Pershing's HQ in Chaumont is now a police training facility, at the time of my visit, inaccessible to the public.
|Although the central Powers had knocked Russia out of the war in 1917, their blockaded economies were tettering on the brink of collapse and their spring 1918 offensives in France had been halted in desperate fighting. In the British retreat of March 1918 and at places like Chateau Thierry and Belleau Wood, American manpower helped stave off disaster. Perhaps as important, the arrival of the Americans boosted the morale of the Allies, who now knew that victory was virtually inevitable. Although commander of the American Expeditionary Force John J. Pershing had allowed American units to be detached for the emergencies of the spring and summer of 1918, he had strict orders to fight his army as a united army, not as auxiliaries of the French and British. America, in fact, was an associated power, not one of the Allies, and President Wilson had more idealistic aims.|
With the repulse of the German offensives and the success of Allied counter-offensives, supreme commander Ferdinand Foch planned a general attack. The Americans were supplied from ports in the west of France, so to simplfy the lines of communication, the American army massed near Verdun, south of the bulk of the Allied forces. As part of the master plan, the Americans, with French help, were to reduce the St. Miheil Salient south of Verdun, a salient which had cramped the supply of Verdun since its creation in 1914. The Germans were evacuating the salient as the attack began, and the effect gained a quick success. Rather than continue the attack toward Metz to the east, the Americans shifted their attention north to the Meuse-Argonne sector - few actual troops were moved from the St Miheil area as the new operation had been in the making for some time. Now the Americans would attack north through rolling hills and forests studded with four lines of German fortifications. Sedan, the ultimate objective, was a point of enormous strategic importance. Through Sedan ran the railroad used by the Germans to supply their armies in France. If Sedan could be captured, perhaps the war could be won.
Nine American divisions, each twice the size of European divisions, would attack. On the right flank French divisions would attack on the east side of the Meuse River while on the opposite flank on the west side of the Argonne Forest, additional French troops attacked. A three hour bombardment from 2, 775 guns along a 40 km front started the offensive at 2:30 am on September 26th. Progress was good the first day, with the advance passing Montfaucon on both sides. The hilltop town would fall the next day, but the delay allowed the Germans to bring in reinforcements, with seven divisions being added to the five that were already there. Progress slowed around Romagne Heights, but on October 5th an attack forced the Germans to fall back from the Argonne Forest. On October 6th, an attack east of the Meuse helped relieve flanking fire from that sector. German and American reinforcements were brought in. On October 14th, the Americans broke through the Hindenburg Line. An attack on November 1st convinced the Germans to fall back behind the Meuse.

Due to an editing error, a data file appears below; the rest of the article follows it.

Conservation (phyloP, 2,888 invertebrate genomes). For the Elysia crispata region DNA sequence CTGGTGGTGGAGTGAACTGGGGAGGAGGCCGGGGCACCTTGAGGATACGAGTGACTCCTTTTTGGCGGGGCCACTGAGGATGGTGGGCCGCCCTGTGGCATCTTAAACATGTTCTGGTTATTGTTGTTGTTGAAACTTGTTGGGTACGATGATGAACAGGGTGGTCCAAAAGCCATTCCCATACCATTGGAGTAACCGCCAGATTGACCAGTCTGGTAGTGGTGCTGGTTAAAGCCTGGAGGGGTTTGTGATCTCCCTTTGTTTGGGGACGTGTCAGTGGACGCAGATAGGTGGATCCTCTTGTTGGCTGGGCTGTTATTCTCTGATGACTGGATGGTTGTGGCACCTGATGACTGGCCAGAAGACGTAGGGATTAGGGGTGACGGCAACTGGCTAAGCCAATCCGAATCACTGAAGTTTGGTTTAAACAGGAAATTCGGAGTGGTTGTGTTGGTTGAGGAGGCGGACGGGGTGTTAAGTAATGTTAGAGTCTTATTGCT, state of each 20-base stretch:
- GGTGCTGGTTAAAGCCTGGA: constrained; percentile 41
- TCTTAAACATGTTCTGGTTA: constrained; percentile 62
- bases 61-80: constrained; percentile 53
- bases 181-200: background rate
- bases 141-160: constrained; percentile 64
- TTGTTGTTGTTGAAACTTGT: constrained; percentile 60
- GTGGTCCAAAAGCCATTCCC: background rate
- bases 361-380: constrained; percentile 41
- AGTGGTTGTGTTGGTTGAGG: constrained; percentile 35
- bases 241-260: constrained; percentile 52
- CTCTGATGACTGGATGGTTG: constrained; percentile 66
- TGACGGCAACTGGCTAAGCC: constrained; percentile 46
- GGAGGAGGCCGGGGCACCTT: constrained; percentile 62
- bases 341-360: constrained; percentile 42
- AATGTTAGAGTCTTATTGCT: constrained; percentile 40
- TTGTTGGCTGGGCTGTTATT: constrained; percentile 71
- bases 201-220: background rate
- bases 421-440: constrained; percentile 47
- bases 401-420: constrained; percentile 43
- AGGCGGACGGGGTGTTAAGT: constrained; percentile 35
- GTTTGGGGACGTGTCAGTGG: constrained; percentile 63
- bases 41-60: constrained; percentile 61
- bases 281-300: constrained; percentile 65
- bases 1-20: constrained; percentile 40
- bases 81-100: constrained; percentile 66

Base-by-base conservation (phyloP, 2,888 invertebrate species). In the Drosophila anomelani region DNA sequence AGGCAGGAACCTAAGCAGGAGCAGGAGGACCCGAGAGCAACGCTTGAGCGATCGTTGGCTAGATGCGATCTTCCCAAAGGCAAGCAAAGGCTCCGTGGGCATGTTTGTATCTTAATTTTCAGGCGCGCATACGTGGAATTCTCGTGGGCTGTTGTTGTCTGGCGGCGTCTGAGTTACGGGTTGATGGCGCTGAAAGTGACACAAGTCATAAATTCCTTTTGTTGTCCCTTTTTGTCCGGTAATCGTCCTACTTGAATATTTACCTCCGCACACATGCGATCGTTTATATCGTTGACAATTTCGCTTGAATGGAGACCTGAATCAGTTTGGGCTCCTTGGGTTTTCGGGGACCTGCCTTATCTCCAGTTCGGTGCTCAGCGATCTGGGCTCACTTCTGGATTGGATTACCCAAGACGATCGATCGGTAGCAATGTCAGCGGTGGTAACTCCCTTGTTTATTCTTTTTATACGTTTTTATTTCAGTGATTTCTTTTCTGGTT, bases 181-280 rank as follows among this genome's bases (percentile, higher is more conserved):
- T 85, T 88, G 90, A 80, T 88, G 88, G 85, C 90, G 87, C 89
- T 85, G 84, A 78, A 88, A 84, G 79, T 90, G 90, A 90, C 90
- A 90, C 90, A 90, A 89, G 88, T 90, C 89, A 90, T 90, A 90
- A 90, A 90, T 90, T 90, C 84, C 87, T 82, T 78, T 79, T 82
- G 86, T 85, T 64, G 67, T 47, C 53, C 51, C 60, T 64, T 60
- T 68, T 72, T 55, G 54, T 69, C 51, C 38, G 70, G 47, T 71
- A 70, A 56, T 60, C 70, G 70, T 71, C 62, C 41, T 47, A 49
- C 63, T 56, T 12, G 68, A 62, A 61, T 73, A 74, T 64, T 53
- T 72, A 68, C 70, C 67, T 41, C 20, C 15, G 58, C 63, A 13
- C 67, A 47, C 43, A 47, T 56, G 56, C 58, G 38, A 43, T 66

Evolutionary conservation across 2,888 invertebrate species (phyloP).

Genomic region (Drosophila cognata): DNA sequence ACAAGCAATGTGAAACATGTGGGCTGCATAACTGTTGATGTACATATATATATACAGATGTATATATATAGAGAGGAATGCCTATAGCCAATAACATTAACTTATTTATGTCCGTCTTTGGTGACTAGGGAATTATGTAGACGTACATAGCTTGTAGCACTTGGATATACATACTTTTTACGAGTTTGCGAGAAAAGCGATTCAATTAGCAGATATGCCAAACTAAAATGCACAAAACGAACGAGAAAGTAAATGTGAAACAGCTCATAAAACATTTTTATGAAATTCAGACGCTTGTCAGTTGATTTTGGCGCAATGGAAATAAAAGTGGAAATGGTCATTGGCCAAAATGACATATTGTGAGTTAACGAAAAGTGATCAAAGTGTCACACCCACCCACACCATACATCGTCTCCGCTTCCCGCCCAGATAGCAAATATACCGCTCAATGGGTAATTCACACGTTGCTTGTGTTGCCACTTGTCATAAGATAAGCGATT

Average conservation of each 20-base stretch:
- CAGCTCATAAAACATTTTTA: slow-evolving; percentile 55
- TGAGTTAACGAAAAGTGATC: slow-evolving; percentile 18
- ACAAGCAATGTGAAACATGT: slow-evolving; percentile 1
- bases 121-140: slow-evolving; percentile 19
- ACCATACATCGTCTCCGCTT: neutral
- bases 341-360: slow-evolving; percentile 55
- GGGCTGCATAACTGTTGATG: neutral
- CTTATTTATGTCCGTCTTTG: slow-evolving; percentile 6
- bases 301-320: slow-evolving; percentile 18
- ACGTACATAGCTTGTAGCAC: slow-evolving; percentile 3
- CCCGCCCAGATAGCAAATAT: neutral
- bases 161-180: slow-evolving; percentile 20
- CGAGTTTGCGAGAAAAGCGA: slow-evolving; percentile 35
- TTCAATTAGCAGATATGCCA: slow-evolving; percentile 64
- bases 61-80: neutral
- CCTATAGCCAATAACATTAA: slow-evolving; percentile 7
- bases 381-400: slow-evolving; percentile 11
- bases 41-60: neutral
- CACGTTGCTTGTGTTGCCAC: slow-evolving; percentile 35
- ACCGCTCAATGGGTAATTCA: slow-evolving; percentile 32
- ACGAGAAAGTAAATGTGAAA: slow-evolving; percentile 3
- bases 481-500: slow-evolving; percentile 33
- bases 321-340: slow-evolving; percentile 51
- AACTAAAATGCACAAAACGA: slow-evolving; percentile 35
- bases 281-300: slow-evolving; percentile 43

By November 11th, doughboys were overlooking Sedan and the railroad that supplied the German army in France. Elsewhere in the world, the Ottoman Empire exited the war, and following an Allied breakthrough in the Balkans, the Austro-Hungarians made peace, abandoning their German allies and leaving them to potentially face an attack from that direction. On the Western Front the Allied and American armies had put enough pressure on the Germans to shatter the moral of the men in the ranks and force their commanders to commit most of their reserves. Any additional defeats would be catastrophic. Three days before a planned major offensive on November 14th, an offensive that was to include an American advance toward Metz as well as the landing by planes of special attack troops, the Germans signed an armistice in Marshal Foch's rail car at Compiegne. The "War to End All Wars" was over, and America was now a major world power.
|The scene of stagnant mine warfare that had blown the top off a hill,
creating two ridges, Butte Vauquois was one of the difficult areas in
the American attack sector, and it dominated the land below it.
The Americans of the 35th Division abandoned the trenches
here on the hilltop five hours before the attack. The bombardment
of the hill was intense. When it lifted, two American
companies advanced immediately behind the barrage, killing and
capturing the Germans as they emerged from their bunkers.
Meanwhile, Americans on either side of the butte penetrated the
1918 Trench Map From George C. Marshall Library
|Road at left extends to Consenvoye on the Meuse. Le Mort Homme and
Hill 304 were bitterly contested during the 1916 Battle of Verdun.
Verdun is something over 10 miles to the southeast. The 79th Division
attacked from Malancourt, skirting the Bois de Monfaucon, with the 37th
and 91st Divisions attacking through the forest. The 35th Division
captured Butte Vauquois. Varennes was the approximate border of that
division and the 28th, which attacked through the Argonne Forest.